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How to Lead a Pessimist

Have you ever worked or served with a pessimist? Here's an example. Your team sits down for a brainstorming meeting. You have some new ideas you'd like to discuss for your upcoming fall festival.

Someone shares an idea and most of the team likes it. But then there is Jill. The team pessimist jumps in and begins to tell everyone why the idea won't work. You can feel the energy and excitement vacate the room. Momentum is lost and you drag everyone through the rest of the meeting.

Does this sound familiar? Do you have a pessimist on your team? Someone who always sees the negative side and is very vocal about it? Someone who drags the rest of the team down? Someone who always pokes holes in everything, always has a bad attitude and points out why things are not going to work. They seem to always be in a bad mood and display an attitude of negativity. A pessimist can disrupt a team culture and affect the production of the other team members.

The word pessimism is from a Latin world - pessimus. It means "the worst." A pessimist takes a negative event and allows it to ruin their day or week or even month.

Here's a little humor so we won't get dominated by pessimism.

Someone said to always borrow money from a pessimist. They will never expect it back.

What do you call two pessimists that are dating? A double negative.

What blood type do pessimists have? B-negative.

All humor aside, you cannot let a pessimist put a damper on the rest of the team. Here's what to do if you have a pessimist on your team.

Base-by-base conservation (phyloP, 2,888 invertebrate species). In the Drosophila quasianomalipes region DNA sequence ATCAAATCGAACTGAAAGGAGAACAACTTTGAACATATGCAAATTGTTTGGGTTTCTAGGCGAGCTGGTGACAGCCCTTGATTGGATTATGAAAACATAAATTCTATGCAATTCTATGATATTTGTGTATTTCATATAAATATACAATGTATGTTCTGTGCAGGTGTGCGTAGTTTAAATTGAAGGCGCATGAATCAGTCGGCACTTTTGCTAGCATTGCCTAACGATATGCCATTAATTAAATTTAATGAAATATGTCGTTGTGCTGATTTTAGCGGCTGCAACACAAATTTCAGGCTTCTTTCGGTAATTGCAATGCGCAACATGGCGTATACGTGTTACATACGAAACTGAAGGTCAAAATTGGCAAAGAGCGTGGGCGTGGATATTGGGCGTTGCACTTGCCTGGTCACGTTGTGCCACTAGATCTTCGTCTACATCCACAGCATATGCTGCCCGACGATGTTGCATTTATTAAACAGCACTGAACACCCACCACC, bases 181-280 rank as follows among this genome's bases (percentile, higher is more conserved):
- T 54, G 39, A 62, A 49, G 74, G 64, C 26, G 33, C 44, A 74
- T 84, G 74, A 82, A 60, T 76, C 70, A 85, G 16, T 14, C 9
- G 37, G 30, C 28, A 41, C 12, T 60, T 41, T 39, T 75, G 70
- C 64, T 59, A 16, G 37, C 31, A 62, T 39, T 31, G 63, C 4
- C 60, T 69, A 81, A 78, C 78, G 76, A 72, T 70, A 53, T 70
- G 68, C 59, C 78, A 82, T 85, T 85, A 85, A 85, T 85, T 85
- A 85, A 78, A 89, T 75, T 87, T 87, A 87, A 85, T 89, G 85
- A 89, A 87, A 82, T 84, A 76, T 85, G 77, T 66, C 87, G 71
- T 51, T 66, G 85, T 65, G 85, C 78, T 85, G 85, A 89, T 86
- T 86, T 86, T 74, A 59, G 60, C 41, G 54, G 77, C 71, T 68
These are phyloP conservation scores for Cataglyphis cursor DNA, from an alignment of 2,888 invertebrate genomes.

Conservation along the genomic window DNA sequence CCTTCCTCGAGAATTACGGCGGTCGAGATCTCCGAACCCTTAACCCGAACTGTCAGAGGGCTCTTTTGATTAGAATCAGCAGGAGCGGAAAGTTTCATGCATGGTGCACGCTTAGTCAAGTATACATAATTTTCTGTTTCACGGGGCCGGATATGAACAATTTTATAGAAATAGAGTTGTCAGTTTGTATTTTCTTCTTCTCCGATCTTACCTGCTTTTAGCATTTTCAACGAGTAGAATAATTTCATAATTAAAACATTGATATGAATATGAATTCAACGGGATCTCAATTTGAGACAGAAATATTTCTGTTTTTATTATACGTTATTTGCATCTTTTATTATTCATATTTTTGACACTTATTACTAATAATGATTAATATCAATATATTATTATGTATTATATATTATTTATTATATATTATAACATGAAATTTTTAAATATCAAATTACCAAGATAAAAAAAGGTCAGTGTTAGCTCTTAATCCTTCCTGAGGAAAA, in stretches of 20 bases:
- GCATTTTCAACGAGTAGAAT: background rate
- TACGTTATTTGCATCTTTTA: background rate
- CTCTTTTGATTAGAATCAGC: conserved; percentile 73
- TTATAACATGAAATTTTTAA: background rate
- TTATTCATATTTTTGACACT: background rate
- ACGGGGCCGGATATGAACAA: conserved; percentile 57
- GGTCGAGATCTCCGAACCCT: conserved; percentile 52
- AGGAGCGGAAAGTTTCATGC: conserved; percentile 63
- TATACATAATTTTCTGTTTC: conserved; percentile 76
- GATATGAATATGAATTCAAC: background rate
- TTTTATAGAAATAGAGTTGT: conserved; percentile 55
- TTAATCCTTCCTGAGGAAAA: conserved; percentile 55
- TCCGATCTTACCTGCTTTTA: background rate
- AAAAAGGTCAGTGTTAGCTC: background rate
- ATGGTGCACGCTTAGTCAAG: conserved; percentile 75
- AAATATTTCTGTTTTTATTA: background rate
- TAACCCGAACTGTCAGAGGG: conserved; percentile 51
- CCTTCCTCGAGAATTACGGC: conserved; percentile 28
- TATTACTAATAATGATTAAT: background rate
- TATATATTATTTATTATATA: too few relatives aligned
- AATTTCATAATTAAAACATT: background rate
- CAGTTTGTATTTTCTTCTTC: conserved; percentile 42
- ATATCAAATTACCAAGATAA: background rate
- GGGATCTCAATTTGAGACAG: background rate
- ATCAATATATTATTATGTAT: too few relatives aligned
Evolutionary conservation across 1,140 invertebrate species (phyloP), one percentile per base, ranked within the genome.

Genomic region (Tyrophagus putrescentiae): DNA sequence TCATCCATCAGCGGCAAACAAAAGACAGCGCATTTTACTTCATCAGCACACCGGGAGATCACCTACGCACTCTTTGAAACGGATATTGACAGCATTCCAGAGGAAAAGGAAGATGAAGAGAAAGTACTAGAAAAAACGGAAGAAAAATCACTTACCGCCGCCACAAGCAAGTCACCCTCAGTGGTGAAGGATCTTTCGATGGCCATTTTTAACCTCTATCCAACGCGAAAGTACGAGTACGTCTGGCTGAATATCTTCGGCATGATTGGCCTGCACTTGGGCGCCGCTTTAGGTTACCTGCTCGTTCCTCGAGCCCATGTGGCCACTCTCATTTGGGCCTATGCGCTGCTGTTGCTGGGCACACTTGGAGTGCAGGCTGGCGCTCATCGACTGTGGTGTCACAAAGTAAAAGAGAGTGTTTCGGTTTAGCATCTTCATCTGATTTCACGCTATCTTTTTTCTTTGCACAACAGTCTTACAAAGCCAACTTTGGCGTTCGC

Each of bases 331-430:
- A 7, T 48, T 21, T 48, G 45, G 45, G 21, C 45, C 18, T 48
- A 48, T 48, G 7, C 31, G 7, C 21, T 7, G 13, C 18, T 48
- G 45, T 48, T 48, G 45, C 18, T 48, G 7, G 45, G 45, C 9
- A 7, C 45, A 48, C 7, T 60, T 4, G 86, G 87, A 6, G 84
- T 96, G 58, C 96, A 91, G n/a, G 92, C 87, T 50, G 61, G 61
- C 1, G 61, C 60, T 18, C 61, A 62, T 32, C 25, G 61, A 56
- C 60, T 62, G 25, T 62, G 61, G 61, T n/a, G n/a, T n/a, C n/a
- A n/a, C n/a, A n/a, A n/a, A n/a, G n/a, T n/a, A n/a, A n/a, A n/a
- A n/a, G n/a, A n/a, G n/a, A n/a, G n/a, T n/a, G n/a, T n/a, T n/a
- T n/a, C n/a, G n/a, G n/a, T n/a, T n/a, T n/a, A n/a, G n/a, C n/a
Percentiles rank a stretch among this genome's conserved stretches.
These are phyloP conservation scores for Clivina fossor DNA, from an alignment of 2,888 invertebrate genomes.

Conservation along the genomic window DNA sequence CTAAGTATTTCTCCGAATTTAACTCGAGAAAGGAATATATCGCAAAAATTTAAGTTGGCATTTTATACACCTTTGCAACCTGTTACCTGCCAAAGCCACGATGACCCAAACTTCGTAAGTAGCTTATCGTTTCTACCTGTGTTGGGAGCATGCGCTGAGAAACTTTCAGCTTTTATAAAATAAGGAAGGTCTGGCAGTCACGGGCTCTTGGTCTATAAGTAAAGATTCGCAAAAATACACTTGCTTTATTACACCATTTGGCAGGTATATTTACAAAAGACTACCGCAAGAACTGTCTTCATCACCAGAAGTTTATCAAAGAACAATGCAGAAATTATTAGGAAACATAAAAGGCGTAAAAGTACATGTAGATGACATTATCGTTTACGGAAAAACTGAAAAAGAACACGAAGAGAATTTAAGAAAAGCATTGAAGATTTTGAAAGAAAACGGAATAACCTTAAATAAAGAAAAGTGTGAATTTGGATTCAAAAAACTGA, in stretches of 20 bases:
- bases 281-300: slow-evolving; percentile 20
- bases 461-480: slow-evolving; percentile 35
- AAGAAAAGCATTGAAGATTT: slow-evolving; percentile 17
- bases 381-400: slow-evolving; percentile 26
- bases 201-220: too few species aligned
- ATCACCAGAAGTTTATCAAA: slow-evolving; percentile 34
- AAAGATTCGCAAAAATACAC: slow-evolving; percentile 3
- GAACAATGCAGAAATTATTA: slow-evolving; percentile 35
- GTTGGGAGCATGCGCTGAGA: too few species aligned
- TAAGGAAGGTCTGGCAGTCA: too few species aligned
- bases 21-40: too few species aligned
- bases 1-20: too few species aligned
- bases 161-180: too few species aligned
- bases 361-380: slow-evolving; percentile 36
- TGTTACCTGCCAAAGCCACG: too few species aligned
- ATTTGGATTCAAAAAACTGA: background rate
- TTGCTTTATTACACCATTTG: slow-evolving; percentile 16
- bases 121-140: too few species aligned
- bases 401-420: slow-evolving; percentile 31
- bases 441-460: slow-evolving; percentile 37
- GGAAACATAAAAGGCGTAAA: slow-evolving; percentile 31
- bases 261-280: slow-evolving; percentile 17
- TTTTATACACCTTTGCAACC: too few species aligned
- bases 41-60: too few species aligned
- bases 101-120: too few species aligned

#1 - Find out why they are a pessimist. Often behind the pessimism is resentment, insecurity, jealously or anger.

#2 - Let the person know they are having a negative effect on the team. Balance this with a positive statement that tells them they are valued and appreciated.

#3 - Give them a specific example of a negative statement or action they have made recently. Help them see how this can hinder the team.

#4 - When they make a negative statement counter it with a positive statement.

#5 - Provide the pessimist with coaching and feedback. Their pessimism may be a blind spot they don't realize they have. Bring up their negative behavior, actions and words that you would like to see them improve in. #6 - Don't let the conflict turn you into part of the problem. Avoid responding with side conversations or criticism of the negative person to other people. #7 - Give them an outlet to air their complaints while at the same time being optimistic. Ask them to name some positive things that are working for them and what they would change to make it even better. When pessimists feel like they are being heard, they will be a lot less defensive. #8 - Let other people weigh in on the issue. Ask if anyone else has thoughts about the topic.

#9 - If the person will not respond to your coaching, feedback and rules, it may be time to let them go. You can't afford to let a pessimist wreck havoc on your team.

You turn. What do you do when you have a pessimist on your team? Share your thoughts, insight and ideas in the comment section below.


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